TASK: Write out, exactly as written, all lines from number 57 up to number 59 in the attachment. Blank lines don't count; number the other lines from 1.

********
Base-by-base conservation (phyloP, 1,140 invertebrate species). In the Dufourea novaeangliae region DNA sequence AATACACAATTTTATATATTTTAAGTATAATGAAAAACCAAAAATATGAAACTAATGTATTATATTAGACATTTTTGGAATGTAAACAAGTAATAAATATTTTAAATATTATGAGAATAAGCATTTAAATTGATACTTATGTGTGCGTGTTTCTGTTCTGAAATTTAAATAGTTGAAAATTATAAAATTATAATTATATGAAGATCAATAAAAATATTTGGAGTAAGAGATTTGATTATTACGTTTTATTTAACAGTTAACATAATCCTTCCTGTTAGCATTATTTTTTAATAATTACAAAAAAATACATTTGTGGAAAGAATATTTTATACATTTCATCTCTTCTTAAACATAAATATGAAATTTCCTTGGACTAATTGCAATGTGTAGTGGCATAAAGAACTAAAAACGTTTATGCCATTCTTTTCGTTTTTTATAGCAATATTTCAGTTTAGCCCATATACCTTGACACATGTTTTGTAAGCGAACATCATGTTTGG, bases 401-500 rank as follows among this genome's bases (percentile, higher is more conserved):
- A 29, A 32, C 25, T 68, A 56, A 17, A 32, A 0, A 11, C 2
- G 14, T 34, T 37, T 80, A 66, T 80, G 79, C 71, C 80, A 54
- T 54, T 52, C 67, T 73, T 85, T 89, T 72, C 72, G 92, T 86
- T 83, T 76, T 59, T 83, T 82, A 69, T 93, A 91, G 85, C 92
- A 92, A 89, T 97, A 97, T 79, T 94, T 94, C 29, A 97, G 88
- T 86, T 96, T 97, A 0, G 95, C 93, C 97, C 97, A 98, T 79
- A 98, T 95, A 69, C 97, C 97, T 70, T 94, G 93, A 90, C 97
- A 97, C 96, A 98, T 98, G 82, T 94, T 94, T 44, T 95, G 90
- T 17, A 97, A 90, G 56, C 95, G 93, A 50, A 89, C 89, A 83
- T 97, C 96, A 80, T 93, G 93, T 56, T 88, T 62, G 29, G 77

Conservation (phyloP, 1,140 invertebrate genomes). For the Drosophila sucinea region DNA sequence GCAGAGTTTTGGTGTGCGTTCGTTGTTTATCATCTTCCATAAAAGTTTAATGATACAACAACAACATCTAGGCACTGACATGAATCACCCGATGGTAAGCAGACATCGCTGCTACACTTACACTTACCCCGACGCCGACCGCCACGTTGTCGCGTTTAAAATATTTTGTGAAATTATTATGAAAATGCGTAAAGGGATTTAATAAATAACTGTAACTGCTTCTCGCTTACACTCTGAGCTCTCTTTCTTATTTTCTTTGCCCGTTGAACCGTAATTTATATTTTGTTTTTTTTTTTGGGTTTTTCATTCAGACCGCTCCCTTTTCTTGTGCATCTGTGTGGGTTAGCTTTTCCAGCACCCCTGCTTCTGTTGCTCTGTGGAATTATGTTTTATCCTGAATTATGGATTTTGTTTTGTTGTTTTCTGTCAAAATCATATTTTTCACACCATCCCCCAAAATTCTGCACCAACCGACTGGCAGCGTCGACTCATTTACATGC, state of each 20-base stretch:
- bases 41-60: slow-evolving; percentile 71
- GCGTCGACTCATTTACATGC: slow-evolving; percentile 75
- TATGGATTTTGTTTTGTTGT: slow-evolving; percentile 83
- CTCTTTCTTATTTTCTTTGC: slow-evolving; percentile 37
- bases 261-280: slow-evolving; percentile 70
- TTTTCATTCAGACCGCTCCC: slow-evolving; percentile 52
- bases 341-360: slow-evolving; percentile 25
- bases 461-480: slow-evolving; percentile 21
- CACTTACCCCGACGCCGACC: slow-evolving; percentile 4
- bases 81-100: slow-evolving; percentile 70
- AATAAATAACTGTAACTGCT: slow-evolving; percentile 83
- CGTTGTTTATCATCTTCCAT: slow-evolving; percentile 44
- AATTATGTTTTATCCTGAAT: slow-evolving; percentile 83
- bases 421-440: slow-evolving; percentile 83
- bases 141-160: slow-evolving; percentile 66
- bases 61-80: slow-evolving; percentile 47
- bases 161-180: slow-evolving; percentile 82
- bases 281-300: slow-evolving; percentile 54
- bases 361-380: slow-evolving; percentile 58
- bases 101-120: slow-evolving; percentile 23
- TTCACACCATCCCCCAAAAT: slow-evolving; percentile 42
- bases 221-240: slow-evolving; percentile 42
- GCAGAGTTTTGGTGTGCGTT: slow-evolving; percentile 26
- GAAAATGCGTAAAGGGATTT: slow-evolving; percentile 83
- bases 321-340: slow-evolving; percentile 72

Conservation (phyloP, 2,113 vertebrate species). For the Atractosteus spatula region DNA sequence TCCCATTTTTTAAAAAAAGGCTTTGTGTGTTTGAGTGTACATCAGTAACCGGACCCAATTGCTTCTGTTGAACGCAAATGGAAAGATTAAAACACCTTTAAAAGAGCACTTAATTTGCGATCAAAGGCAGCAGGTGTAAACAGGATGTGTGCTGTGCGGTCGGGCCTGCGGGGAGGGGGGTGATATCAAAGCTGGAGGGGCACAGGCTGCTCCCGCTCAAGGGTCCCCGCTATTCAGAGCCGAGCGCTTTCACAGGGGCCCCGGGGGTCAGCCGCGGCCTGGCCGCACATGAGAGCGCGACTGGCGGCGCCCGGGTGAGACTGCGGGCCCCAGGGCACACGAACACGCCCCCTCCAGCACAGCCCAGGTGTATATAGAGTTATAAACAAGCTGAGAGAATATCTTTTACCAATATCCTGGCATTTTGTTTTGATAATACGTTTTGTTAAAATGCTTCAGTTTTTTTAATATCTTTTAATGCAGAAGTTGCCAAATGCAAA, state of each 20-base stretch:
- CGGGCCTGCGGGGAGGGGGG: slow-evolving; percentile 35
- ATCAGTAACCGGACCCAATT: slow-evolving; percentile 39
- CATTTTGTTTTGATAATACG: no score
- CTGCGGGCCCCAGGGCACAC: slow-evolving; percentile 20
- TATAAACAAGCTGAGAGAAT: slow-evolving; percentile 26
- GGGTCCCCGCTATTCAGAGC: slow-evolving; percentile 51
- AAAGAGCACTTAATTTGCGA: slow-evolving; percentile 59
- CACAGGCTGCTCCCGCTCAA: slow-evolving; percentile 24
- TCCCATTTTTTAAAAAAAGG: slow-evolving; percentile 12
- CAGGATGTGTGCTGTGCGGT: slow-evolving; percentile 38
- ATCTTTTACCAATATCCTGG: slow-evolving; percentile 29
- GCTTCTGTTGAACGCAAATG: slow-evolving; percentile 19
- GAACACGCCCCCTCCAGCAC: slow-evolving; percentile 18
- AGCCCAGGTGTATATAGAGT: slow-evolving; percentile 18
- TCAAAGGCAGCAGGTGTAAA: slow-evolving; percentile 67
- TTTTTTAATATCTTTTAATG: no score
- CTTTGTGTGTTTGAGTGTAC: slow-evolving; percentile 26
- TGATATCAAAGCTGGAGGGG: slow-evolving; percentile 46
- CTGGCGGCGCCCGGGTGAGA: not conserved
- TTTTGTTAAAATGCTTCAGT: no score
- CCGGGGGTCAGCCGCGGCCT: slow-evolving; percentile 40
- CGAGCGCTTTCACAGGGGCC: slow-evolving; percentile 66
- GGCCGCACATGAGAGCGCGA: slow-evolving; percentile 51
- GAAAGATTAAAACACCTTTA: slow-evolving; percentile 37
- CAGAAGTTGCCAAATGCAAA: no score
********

- CTGGCGGCGCCCGGGTGAGA: not conserved
- TTTTGTTAAAATGCTTCAGT: no score
- CCGGGGGTCAGCCGCGGCCT: slow-evolving; percentile 40